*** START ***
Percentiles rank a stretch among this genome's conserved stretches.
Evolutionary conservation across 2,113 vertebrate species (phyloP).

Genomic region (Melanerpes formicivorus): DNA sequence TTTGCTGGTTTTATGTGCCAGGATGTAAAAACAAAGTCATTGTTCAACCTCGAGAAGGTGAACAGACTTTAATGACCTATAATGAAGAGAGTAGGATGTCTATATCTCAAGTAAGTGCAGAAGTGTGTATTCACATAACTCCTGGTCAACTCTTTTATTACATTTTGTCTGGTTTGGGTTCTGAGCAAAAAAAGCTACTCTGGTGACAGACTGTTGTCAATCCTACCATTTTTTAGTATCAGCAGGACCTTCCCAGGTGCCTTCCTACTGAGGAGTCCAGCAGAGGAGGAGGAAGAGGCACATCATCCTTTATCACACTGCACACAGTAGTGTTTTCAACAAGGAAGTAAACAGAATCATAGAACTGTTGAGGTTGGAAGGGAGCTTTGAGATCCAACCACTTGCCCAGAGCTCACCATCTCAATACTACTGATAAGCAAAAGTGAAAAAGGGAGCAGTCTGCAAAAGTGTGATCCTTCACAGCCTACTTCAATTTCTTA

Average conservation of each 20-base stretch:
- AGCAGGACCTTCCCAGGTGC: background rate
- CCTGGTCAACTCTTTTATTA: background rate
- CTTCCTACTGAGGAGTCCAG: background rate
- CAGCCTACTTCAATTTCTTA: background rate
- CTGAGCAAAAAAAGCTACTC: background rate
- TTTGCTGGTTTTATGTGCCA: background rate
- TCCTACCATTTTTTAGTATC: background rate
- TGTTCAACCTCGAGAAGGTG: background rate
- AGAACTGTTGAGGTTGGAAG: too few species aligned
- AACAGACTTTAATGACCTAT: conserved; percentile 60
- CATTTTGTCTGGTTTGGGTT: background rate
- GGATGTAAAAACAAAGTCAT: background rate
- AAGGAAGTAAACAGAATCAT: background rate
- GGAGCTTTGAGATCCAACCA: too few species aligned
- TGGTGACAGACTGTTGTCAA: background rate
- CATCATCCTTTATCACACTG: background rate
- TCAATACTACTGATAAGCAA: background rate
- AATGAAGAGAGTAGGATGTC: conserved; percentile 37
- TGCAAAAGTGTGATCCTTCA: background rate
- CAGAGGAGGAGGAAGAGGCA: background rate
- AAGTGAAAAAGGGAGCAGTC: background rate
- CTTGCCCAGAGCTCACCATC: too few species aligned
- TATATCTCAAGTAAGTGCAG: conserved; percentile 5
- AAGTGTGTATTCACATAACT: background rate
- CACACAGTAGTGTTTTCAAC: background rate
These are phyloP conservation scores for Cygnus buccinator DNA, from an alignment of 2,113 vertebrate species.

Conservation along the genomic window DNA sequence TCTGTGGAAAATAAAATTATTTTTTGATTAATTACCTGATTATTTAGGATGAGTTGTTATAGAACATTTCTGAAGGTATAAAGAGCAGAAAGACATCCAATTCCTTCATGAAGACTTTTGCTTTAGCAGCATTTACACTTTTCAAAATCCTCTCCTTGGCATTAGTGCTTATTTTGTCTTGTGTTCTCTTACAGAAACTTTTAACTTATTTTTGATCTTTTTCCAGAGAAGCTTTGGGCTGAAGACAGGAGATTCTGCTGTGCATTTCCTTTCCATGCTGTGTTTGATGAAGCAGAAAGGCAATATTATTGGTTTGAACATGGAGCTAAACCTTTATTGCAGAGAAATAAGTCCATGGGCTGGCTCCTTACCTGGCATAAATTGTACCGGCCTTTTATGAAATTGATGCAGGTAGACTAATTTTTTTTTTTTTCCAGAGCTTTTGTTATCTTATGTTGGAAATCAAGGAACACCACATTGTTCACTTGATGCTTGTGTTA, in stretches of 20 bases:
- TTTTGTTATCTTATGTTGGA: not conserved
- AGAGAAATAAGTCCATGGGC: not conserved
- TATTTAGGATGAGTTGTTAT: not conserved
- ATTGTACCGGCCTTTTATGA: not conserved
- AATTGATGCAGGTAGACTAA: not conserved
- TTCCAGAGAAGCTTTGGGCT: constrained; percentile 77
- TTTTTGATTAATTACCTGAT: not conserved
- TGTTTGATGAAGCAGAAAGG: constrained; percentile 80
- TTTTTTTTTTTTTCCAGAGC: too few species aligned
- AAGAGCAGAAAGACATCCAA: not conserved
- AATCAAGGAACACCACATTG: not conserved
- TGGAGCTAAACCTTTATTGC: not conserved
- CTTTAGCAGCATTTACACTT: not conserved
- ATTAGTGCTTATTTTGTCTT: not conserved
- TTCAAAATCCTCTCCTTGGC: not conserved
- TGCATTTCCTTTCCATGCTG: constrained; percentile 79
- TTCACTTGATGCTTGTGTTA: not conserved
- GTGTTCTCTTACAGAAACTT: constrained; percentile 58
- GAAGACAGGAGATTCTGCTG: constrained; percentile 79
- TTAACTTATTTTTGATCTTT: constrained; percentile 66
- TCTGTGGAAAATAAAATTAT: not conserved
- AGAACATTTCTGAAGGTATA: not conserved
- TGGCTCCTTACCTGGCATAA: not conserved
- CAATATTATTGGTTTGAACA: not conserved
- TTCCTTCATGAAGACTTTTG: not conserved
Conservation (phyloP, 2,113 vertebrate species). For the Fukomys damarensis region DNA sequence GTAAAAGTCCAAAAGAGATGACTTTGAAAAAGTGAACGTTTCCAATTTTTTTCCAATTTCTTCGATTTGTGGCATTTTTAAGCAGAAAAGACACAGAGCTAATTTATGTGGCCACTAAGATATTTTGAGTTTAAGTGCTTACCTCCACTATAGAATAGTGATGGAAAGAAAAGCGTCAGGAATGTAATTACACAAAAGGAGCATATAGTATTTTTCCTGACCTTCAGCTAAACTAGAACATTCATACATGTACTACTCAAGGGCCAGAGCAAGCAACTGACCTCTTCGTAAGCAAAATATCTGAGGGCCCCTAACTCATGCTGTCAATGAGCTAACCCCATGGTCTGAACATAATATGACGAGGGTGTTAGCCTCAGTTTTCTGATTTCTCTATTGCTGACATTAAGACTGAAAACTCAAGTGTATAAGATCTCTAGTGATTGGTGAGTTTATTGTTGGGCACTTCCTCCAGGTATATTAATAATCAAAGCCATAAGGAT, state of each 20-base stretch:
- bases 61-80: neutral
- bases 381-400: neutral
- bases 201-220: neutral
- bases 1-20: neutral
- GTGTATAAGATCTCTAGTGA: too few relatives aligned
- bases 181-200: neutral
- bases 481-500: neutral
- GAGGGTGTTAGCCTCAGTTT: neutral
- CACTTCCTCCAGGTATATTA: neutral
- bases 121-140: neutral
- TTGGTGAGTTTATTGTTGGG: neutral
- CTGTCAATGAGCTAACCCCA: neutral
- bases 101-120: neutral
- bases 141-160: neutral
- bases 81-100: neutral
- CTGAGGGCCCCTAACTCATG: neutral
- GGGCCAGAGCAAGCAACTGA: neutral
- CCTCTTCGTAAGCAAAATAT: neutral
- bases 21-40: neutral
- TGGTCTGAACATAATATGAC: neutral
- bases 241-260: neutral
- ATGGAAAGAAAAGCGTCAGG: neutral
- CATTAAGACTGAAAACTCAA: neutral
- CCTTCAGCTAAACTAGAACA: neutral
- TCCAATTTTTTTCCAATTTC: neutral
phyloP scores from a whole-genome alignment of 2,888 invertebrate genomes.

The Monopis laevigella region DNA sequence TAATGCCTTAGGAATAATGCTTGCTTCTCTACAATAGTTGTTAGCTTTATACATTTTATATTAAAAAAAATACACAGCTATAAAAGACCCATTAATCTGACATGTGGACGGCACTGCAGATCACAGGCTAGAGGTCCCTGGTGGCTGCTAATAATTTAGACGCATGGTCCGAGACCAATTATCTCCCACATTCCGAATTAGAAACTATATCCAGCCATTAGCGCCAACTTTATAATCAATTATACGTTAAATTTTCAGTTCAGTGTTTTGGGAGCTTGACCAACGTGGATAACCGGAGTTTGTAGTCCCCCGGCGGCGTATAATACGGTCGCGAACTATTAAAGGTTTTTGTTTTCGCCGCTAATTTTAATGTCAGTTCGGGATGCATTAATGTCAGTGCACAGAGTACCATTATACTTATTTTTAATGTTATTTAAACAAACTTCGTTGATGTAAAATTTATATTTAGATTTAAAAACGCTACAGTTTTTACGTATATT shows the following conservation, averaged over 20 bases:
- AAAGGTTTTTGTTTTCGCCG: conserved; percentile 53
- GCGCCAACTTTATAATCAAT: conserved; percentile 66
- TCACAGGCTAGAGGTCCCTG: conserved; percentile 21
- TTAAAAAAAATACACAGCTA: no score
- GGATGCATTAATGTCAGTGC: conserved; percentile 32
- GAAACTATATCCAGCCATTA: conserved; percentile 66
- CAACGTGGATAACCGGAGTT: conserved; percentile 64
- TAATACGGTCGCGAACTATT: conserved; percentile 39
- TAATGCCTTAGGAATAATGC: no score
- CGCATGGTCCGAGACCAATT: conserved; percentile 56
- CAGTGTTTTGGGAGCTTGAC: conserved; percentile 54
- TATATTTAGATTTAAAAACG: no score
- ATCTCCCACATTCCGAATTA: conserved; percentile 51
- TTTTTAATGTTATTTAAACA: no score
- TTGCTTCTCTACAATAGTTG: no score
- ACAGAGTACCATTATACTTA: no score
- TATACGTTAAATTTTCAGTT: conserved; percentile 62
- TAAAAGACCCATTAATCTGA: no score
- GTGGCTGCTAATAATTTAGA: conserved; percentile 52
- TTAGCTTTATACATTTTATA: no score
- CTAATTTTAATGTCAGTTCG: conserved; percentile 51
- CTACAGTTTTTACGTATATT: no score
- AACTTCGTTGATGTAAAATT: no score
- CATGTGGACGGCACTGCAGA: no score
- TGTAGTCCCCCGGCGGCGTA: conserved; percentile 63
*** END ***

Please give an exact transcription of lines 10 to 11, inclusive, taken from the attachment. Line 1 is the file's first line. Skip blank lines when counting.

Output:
- TTTGCTGGTTTTATGTGCCA: background rate
- TCCTACCATTTTTTAGTATC: background rate